They wanted a big challenge and they got it.  Three Texans decided to row 3200 miles across the Atlantic, and they were completely self-sufficient with food and other necessities along the way.  Would ya do this for seven weeks?

Mike Matson is a 32-year old Houston petroleum engineer who heard about the World's Toughest Row and wanted to jump in and do it.  Some of us might hear about it and say "good luck with that," as we sit on the couch watching Netflix and eating chips and dip, but Mike Matson and his friends have a little more determination than that.  Okay, a lot more.

Matson coaches the rowing team at Rice University along with 31-year old David Alviar. The two of them wanted to row across the Atlantic as a pair, but Matson had knee problems and they decided to bring in 28-year old Brian Krauskopf to back them up.  He's a rowing instructor and former college offensive lineman at South Alabama.  Krauskopf can muscle his way through anything, but before this challenge he had never rowed before.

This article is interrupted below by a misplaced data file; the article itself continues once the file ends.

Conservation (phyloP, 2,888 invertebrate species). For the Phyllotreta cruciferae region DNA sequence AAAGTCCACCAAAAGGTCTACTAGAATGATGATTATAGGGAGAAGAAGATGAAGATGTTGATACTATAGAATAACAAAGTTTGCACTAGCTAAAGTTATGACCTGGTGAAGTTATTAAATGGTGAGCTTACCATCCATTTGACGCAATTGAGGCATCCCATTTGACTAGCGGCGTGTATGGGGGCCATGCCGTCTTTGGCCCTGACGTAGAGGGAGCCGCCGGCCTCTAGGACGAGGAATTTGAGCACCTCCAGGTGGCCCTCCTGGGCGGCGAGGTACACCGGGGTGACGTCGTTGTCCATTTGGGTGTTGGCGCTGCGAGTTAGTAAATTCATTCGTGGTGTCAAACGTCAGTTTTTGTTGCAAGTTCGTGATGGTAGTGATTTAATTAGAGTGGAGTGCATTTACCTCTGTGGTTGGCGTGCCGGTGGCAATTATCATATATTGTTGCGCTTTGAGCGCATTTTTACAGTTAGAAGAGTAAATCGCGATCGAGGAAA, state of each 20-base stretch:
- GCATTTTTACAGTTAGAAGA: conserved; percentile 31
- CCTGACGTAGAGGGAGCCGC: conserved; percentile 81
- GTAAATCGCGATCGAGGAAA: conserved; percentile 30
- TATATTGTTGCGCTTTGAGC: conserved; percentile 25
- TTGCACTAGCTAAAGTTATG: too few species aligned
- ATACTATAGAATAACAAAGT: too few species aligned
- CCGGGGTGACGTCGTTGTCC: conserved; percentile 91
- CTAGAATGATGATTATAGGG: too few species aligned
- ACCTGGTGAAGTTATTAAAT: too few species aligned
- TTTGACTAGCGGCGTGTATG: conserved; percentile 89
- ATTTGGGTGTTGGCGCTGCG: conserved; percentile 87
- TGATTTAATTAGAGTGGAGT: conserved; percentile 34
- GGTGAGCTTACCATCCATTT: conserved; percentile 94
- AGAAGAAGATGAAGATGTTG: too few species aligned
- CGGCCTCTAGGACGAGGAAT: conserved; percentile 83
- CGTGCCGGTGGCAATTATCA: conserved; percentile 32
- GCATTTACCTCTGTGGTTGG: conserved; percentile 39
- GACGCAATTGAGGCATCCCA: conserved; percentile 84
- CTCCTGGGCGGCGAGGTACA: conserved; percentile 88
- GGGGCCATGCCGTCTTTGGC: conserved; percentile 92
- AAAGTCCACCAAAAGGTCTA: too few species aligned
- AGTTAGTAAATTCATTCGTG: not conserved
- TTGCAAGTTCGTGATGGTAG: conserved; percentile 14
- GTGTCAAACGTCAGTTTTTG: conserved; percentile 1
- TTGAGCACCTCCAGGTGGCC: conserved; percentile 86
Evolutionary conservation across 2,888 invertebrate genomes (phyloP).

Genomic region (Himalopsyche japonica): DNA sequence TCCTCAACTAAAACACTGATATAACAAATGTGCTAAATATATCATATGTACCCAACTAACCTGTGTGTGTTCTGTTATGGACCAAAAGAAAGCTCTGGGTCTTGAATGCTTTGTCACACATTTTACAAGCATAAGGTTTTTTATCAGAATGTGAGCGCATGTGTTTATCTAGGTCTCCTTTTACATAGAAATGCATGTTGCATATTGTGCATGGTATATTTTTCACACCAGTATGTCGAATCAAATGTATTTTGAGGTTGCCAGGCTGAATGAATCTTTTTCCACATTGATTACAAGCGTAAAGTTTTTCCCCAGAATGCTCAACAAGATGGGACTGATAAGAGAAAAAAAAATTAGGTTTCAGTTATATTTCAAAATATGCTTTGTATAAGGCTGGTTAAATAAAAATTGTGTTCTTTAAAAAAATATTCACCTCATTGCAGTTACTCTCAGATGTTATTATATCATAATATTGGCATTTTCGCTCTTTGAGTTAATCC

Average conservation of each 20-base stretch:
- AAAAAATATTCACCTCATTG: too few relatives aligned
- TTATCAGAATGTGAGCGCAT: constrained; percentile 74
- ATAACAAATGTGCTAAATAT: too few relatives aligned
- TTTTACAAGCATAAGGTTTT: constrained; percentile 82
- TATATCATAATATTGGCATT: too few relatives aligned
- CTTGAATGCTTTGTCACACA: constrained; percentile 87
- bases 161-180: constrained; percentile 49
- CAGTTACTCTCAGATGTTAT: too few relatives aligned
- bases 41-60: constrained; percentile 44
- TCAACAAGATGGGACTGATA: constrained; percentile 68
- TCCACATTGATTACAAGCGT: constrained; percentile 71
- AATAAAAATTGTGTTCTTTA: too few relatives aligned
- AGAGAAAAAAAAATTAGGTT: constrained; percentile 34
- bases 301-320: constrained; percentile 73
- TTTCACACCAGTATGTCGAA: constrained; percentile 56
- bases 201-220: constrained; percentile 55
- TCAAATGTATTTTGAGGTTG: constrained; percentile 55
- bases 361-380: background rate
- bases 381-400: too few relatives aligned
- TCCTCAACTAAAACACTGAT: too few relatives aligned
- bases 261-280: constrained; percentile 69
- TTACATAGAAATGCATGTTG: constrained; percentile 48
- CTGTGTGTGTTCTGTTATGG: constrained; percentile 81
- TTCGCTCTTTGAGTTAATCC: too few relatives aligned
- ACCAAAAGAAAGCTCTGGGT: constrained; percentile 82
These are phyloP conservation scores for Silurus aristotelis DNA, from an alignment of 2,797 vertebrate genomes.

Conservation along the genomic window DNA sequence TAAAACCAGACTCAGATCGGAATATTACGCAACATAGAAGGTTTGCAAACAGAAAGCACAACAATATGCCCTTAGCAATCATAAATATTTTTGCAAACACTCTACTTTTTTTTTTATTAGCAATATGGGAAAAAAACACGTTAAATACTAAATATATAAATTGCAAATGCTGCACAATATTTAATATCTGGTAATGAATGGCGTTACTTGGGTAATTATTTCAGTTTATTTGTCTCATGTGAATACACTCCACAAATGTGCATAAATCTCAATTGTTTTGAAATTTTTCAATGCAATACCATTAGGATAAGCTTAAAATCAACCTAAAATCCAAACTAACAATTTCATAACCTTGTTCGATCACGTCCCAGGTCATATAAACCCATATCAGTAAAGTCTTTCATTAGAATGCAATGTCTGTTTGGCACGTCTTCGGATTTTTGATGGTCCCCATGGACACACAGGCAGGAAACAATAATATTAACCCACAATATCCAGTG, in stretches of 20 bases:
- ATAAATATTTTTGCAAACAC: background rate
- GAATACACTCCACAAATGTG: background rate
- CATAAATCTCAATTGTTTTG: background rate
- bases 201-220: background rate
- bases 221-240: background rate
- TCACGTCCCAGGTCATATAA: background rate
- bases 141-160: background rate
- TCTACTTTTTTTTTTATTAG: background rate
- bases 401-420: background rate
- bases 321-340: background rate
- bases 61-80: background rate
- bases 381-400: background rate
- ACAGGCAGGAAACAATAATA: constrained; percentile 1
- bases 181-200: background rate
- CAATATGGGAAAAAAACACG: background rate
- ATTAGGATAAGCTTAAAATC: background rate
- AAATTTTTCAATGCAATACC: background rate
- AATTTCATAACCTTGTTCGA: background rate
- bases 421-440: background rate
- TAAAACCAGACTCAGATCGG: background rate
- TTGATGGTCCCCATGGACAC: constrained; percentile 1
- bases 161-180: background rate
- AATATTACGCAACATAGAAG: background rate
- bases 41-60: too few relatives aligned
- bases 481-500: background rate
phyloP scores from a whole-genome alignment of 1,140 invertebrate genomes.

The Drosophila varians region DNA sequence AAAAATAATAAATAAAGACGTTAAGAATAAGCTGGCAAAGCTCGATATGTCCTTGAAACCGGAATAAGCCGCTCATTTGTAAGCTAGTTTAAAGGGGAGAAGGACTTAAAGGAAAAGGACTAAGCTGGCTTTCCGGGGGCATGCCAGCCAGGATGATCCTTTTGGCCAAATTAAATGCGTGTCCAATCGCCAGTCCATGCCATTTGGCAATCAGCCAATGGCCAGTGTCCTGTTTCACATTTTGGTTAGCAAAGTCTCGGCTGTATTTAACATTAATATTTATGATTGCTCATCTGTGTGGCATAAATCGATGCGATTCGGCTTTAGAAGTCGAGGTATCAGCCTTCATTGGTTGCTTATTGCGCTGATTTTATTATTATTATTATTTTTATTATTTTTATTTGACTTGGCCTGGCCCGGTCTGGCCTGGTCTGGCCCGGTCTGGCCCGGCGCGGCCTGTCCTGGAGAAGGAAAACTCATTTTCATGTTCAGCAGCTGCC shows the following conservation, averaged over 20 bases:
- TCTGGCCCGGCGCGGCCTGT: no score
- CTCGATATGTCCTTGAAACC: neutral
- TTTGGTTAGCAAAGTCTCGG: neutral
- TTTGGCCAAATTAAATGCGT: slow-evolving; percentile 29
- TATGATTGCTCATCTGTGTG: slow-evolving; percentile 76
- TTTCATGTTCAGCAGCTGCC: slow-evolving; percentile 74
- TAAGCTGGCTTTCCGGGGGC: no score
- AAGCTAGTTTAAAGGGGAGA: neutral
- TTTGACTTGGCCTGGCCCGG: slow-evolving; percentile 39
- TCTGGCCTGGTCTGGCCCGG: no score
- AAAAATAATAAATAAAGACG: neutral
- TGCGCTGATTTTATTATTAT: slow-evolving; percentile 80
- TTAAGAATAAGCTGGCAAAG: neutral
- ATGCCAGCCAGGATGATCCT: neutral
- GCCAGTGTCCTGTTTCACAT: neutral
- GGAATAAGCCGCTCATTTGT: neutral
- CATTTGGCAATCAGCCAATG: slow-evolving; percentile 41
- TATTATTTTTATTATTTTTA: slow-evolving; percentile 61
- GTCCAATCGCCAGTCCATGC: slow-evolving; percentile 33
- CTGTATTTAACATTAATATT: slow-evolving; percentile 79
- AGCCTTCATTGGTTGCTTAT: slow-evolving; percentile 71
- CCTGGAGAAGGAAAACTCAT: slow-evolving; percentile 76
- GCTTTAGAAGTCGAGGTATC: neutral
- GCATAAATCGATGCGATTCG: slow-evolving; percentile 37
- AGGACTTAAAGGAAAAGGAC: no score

The Dallas News says the challenge started in the Canary Islands off the coast of North Africa and ends in the Caribbean islands. They had the boat custom-made in England for $68,000, but with solar panels and a water purifier that turned ocean water into drinkable water, then final cost was about $200,000.

They had to deal with freezing rain, wind, snapping pins on the boat, and sea sickness. Matson went through a spell where he threw up 10 times a day, but he kept rowing. They saw dolphins and sea turtles and made a friend in one sea bird that kept coming back to visit them.  They grew beards and got completely exhausted, but still managed to call their wives and kids during the trip.

And, Matson, Alviar, and Krauskopf became the first Texans to row across the Atlantic, and earned two Guinness World Records for being the first and fastest three-man crew to row the Atlantic.  Amazing.

Texans are awesome!  Determined, ambitious, and a little bit crazy at times, and that's exactly why we love these stories.  Set a goal that seems unreachable, and then get so far into it you have to finish.  A rowing challenge might be out of reach for a lot of us, but at least we can start with cleaning out the garage.  Nice work guys.